At Bowdoin College, about half of the computers are Macs, and half are PCs. When Apple released the latest version of OS X in October, professors with Macs immediately swamped the IT department to ask about the long-awaited Leopard. But after Windows Vista, the latest version of Microsoft's operating system, came out over a year ago, there were no such requests.
“It’s not like the users are clamoring for us to use it,” said Mitchel Davis, the college's chief information officer.
Bowdoin, like many other colleges, is not aggressively upgrading its computers and laboratories to Vista, reflecting ambivalence across academe (as well as many businesses) about the operating system's compatibility with older software and hardware, and its worth relative to its cost.
"What’s the value?" Davis continued. "You’re going to have training issues, you’re going to have all kinds of issues ... and when you do it, what do you get?"
Of course, at some point or another both price and availability will necessitate purchasing Vista, even as copies of its predecessor, Windows XP, are still currently available. Most new computers come pre-installed with Vista, meaning that eventually, a natural upgrade cycle will complete itself as new computers replace the older ones on campus, both in dorm rooms and in labs. But on many campuses so far, IT directors aren't taking a more active role than that.
Gary O. Roberts, director of information technology services at Alfred University, took an informal poll on a listserv of CIOs and found that the vast majority of an admittedly small sample had not and did not plan on upgrading to Vista within the next four to six months. Twenty-eight respondents said they hadn't upgraded, compared with five who had; in the next four to six months, six planned on switching their campuses to Vista compared with 25 who didn't.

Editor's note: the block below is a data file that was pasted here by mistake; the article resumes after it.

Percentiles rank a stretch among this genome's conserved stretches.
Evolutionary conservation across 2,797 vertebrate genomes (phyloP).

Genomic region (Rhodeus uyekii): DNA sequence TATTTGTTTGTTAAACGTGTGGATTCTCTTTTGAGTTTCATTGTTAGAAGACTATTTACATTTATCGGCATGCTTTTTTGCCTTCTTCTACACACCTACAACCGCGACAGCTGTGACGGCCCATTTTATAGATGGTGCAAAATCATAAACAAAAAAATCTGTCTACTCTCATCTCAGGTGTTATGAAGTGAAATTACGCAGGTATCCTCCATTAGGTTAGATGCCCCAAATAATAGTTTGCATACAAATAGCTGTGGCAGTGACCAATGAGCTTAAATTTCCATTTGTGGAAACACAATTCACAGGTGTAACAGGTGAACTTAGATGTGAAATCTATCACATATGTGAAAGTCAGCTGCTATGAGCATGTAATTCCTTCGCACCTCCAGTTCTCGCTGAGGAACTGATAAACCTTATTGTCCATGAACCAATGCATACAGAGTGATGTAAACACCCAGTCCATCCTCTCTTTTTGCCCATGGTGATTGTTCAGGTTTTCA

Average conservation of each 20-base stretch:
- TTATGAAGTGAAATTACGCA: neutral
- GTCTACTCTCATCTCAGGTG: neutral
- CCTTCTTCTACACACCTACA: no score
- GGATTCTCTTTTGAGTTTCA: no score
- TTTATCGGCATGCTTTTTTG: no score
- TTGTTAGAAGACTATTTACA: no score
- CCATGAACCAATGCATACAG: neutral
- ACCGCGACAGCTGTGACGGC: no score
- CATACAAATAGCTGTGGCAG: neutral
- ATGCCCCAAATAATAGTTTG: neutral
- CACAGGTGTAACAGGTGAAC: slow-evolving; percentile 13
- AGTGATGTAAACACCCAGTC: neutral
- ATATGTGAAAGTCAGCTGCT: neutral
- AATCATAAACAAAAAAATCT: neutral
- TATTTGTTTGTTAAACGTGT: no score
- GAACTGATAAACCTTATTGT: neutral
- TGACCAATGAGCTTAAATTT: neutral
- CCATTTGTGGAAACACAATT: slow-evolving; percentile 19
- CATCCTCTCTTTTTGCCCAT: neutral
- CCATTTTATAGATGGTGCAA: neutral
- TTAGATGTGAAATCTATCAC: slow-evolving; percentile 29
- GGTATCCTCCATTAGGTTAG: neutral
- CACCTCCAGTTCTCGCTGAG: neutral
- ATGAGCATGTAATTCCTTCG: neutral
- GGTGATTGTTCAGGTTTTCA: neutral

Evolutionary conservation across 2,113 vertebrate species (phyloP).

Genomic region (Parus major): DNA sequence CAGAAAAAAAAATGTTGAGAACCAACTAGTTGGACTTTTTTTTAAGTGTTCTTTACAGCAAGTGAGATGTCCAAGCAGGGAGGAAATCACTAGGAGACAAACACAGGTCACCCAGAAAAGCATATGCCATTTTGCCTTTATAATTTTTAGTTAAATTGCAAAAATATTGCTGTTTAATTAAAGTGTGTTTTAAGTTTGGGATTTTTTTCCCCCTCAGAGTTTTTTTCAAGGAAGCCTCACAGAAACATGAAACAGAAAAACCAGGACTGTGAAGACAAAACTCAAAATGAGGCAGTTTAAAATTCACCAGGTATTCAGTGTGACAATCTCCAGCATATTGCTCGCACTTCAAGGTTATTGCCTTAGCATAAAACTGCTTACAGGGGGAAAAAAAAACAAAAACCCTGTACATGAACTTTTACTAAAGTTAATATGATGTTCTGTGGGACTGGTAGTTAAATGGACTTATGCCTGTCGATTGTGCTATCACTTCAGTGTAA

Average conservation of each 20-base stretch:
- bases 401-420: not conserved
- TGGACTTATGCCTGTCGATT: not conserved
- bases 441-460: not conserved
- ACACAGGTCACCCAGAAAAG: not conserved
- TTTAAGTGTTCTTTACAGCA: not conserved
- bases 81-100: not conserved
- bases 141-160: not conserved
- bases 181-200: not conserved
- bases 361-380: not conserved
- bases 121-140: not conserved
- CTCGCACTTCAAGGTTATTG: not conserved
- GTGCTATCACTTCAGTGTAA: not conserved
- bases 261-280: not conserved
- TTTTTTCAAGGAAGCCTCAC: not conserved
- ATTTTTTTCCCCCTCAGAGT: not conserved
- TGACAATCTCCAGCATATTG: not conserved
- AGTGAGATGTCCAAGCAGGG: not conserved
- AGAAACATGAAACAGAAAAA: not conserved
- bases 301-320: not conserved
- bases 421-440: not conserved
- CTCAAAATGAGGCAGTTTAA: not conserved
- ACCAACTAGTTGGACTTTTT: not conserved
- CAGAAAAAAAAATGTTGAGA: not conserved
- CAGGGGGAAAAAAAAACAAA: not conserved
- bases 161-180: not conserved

Roberts added that a small number were "very enthusiastic about it." The campuses that hadn't upgraded included a mix of types of institutions, from small colleges to Alfred to the University of Pennsylvania. (Alfred plans on making the upgrade in the next four to six months.)
"There are some institutions who are certainly moving forward with [the upgrade], and on the leading edge of those things, but there's lots of them who are concerned with the cost of deployment, the additional hardware ...," said John Van Weeren, product manager for technology at Datatel, who works with the company's clients in higher education. (Microsoft could not immediately supply figures about Vista's penetration in the higher education market.)
Those deployment costs aren't negligible. The University of California-Davis, for example, embarked on a volunteer "campus-wide compatibility testing effort" to test how well Vista works with existing software and hardware. Such testing is routine for major software upgrades, especially for Vista, which has created compatibility problems with many older programs and with computers that lack sufficient RAM or hard drive space or simply aren't fast enough.
Roberts said his staff found problems on Vista computers running the course management software Blackboard and SunGard's Banner, a popular "enterprise resource planning" tool that supports college financial aid, enrollment management and other functions. He said that the main problem appeared to be with the prepackaged browser, Internet Explorer 7, and that other IT officials had run into similar problems.
Such issues are often fixed in service upgrades, even if those patches introduce glitches of their own. Like Windows XP before it, which caused headaches when its first service pack destabilized some computers in 2002, Vista's first major patch, SP1, has caused some colleges to hold off on further upgrades. The University of Pennsylvania is adopting a three-month "cooling off" period, for example, urging its students not to install SP1 until all "bugs" are addressed.